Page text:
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The Turkish flagWhen I moved to Turkey 22 years ago, all I knew and heard about this amazing country was the endless glasses of tea, the kebabs and the Grand Bazar. But if you really want to get under the country’s skin, here are less commonly known things about life and culture in Turkey.

1. Turkish people are extremely hospitable and hot-blooded. Even if you are meeting someone for the first time, you may be invited to fancy dinner or lunch to his or her home. They are open and generous and you are called “Misafer”, guest, so you are high-valued guest and it will be an honour for them to invite you and take care of you.

2.  Most business appointments will take place on time, but traffic in large cities may cause few minutes and sometime over one-hour delay. So if you have meetings in Istanbul, Ankara and Izmir, you may want to consider traffic as you schedule your appointments.

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concept social networkIn our weekly series about events in Public Relations this week we visit Turkey where our colleague Jack Jacob provides us with some insights on the current trends and developments regarding PR events.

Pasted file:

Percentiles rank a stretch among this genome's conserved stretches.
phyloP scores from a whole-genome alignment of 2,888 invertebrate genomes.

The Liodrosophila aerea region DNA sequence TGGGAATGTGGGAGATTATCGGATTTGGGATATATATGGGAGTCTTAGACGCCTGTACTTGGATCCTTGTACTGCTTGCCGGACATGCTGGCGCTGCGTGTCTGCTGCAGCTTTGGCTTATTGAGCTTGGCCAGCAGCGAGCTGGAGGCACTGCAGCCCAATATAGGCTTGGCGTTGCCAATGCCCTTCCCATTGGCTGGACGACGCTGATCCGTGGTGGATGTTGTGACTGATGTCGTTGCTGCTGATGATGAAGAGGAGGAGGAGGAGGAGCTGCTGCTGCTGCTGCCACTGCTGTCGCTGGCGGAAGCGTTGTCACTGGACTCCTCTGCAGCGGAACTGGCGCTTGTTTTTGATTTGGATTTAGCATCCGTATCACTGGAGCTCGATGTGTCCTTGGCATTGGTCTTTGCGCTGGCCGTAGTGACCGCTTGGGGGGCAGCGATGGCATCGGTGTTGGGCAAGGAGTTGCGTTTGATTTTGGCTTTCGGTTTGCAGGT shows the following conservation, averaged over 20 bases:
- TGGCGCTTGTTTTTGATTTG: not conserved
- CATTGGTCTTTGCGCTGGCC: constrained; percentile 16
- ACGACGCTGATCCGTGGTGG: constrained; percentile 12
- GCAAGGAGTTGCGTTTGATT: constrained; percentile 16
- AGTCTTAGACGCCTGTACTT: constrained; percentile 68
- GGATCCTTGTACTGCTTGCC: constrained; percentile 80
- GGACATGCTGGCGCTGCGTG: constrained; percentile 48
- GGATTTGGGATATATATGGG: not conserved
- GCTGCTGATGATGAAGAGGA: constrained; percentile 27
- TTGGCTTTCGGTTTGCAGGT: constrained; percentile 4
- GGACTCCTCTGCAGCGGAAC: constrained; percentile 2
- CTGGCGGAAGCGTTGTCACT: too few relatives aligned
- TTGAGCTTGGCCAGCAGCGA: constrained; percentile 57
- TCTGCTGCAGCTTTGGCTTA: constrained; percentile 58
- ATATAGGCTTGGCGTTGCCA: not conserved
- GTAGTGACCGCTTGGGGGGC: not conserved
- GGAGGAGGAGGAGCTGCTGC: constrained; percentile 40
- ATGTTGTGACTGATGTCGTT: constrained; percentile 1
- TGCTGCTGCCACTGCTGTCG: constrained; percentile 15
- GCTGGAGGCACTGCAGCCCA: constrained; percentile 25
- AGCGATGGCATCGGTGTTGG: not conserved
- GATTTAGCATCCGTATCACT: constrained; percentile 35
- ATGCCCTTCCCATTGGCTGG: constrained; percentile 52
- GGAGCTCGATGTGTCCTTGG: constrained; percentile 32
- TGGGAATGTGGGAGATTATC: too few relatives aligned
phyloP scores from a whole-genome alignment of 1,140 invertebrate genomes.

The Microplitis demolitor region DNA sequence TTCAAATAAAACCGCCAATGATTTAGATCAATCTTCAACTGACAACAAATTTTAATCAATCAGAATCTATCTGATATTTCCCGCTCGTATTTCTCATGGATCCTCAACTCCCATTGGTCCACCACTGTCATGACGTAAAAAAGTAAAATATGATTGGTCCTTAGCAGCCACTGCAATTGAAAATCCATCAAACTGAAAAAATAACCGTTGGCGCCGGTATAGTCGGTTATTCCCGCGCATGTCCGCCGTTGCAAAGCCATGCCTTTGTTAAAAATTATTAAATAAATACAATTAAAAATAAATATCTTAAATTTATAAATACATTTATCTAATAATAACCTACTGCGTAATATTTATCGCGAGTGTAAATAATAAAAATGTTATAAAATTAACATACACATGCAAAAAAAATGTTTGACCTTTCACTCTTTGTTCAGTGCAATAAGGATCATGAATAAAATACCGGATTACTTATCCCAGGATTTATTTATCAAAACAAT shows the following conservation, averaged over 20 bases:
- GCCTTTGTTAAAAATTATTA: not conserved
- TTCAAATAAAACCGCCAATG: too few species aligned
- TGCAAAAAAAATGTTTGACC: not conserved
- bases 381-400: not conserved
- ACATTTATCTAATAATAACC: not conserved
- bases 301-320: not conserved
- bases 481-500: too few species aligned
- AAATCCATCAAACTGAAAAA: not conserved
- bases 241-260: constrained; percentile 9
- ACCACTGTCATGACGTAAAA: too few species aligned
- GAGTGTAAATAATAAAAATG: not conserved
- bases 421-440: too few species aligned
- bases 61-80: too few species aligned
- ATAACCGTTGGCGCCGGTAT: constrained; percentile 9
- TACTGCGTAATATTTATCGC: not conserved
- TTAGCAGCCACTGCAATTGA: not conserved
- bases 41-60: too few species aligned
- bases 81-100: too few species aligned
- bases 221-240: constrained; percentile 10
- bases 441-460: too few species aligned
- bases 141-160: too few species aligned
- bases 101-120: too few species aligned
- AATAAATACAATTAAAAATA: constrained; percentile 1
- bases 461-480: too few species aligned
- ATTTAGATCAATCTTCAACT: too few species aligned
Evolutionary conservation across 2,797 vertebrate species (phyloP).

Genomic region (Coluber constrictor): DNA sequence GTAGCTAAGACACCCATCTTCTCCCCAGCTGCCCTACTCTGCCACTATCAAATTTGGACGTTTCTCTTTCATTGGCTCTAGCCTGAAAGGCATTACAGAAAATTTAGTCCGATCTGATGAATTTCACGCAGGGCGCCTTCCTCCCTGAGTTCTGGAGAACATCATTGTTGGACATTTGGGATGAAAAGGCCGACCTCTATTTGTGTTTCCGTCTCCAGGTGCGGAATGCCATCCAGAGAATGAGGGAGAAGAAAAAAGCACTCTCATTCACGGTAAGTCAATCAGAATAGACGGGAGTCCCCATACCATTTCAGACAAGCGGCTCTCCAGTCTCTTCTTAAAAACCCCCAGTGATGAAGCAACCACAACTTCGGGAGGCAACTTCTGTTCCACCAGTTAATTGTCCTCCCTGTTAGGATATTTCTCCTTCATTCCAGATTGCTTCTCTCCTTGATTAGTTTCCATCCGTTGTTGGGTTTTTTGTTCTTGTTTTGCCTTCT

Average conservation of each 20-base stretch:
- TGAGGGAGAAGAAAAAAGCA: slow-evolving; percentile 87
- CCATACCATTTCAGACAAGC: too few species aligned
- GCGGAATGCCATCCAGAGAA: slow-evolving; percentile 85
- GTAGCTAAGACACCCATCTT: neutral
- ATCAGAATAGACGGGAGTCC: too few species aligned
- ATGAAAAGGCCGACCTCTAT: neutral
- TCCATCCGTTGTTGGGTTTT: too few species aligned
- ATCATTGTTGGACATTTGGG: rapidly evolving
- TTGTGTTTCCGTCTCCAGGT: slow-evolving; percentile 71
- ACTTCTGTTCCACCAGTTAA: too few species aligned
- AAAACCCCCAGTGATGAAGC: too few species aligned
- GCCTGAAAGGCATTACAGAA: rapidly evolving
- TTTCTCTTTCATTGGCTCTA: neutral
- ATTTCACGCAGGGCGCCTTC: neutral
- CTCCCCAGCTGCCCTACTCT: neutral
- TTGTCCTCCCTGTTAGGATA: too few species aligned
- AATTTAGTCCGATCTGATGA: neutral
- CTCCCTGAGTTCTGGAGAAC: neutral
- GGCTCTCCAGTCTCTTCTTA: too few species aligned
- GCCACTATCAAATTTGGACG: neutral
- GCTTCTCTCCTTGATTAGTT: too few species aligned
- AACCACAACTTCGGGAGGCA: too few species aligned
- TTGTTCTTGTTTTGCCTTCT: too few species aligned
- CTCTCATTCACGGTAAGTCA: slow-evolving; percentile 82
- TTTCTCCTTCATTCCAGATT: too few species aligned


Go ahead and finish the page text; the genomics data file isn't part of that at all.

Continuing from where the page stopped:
Utilize Social Media channels for event promotion

Many firms these days are questioning the benefits of using social media in B2B events. At Promedia we believe all events whether B2B or B2C should have some presence on sites such as Twitter, LinkedIn and even Facebook to some extent. For example Twitter offers B2B event marketers a diverse network and is used heavily by industry professionals and B2B journalists. Read more

Turkey

Today our series features Jack Jacob of ProMedia GlobalCom PR Network partner in Turkey, who gives us some insights into “Tops and Flops” in the Turkish market.

PR topics: tops and flops – what works best in your market?

The common mistake in Turkey is to build relations with Turkish media using the same methods they generally use in foreign countries. Since communication and personal relations are essential, many practices in PR and media relations in different countries show similarities for sure. However, it should be noted that Turkey’s cultural, religious and traditional characteristics are determinant in communications. Media relations in Turkey are based on close and personal friendships, rather than corporate and standardized practices as in the EU and the USA. It would be too optimistic to e-mail press releases to Turkish media and expect them to be published, because the desired result can only be achieved with a media pitch via telephone or visits.

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